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Six Tips to Improve Your Place-Kicking

My philosophy is to adopt a simplest kicking swing possible. The following drills/tips will help you start to develop a “kicking system” and add distance and height to your kicks.

Six Tips To Improve Your Place-Kicking

By John Matich, M.A., The Kicking System, LLC

My philosophy is to adopt a simplest kicking swing possible. The following drills/tips will help you start to develop a “kicking system” and add distance and height to your kicks.

Tip 1: Perfect Starting Position

Whether you are kicking an extra point or a 45-yard field goal, you should start from the same starting position. I normally measure (with a tape measure) exactly where a kicker starts making good contact. The measurement should be from the toe of your front foot to the kicking tee. The distance, measured in inches, can be easily marked with a golf tee or a piece of tape, or simply by making a divot into the ground.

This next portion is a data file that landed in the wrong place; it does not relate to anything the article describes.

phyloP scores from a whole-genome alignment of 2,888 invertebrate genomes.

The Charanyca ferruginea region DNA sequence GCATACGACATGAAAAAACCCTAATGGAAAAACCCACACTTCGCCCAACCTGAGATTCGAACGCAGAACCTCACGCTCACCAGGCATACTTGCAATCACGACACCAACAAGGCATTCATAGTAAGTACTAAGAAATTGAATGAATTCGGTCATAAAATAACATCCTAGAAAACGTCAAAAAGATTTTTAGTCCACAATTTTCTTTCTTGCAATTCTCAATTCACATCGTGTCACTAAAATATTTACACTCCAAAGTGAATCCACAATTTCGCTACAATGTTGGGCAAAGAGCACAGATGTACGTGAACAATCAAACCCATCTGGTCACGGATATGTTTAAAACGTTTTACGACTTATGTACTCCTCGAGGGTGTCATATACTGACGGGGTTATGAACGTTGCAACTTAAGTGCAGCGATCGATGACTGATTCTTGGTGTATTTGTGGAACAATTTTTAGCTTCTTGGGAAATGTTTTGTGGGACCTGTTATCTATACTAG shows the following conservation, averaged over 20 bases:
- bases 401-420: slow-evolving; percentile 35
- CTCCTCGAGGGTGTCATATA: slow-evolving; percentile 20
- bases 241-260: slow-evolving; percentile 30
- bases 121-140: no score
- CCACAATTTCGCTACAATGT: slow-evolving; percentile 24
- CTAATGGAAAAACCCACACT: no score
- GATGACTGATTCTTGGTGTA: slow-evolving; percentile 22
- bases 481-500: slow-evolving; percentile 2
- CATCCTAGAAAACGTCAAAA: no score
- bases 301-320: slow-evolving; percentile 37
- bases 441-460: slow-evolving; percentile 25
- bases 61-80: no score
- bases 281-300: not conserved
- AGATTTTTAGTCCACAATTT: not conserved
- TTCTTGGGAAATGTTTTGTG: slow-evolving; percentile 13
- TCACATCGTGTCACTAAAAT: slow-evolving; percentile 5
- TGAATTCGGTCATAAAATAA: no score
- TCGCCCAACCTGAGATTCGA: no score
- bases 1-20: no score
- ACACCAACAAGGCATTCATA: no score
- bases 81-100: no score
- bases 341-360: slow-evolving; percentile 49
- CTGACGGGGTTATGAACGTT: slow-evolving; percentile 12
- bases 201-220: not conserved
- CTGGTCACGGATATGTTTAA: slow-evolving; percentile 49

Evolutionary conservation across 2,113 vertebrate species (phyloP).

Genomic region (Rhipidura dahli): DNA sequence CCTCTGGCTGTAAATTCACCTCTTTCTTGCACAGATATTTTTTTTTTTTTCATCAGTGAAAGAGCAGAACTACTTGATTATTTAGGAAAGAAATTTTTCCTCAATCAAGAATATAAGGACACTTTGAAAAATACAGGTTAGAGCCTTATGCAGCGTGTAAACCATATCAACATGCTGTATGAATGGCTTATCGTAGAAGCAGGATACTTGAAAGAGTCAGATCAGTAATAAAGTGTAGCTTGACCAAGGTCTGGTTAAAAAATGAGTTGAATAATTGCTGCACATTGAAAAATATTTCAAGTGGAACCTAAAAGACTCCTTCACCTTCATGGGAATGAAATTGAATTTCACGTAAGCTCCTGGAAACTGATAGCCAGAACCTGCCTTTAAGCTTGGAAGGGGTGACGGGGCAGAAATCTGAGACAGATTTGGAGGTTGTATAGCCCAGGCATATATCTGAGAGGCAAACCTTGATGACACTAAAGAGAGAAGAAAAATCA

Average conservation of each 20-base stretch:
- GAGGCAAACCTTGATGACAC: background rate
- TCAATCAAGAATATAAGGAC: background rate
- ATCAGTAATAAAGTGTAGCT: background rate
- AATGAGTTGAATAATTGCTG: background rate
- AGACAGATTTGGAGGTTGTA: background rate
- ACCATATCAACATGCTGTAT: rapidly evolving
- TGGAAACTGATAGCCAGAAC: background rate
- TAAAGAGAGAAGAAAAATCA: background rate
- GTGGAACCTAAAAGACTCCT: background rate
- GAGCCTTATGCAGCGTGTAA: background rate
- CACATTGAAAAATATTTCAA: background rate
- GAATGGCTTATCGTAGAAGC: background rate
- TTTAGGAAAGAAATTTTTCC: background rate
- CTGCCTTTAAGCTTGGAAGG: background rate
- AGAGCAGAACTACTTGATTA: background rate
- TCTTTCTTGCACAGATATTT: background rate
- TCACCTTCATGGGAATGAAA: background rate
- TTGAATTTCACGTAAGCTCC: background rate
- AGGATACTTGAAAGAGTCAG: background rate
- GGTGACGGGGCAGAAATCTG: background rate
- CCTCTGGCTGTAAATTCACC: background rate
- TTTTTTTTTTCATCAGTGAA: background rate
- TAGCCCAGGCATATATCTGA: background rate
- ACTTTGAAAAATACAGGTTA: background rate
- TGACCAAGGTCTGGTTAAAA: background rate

Most kickers take three normal steps back and two steps over. If you are beginner, this may be the best option to get a consistent starting position. Remember there is no right way; some kickers take two steps back and two and half steps over.

These steps help produce your perfect plant foot. By having the same starting position, you don’t change your kicking swing for any of your kicks and you’ll become more consistent. Take your steps daily!!

Tip 2: Kicking & Skipping: Sweep Drill

Getting the rest of your body involved in a placekick is essential for you to kick and then skip after kicking the football. This skip varies from kicker to kicker. Some kick and skip a couple of inches while others skip for about 6-8 inches. The reason for this movement is to get your hips and body involved.

From a biomechanical standpoint, if you kick and keep you plant foot stationary, you are predominantly using your leg speed to kick the ball. A good drill to use to train yourself to skip is the sweep drill. If you kick right footed, start with your left foot in front and your left hand in front about chest height. Your right foot should be just behind your body, with your foot open and toe down. Sweep up and kick your left hand and see if you skip. If you don’t, start to force yourself until it happens. Repeat 10 times.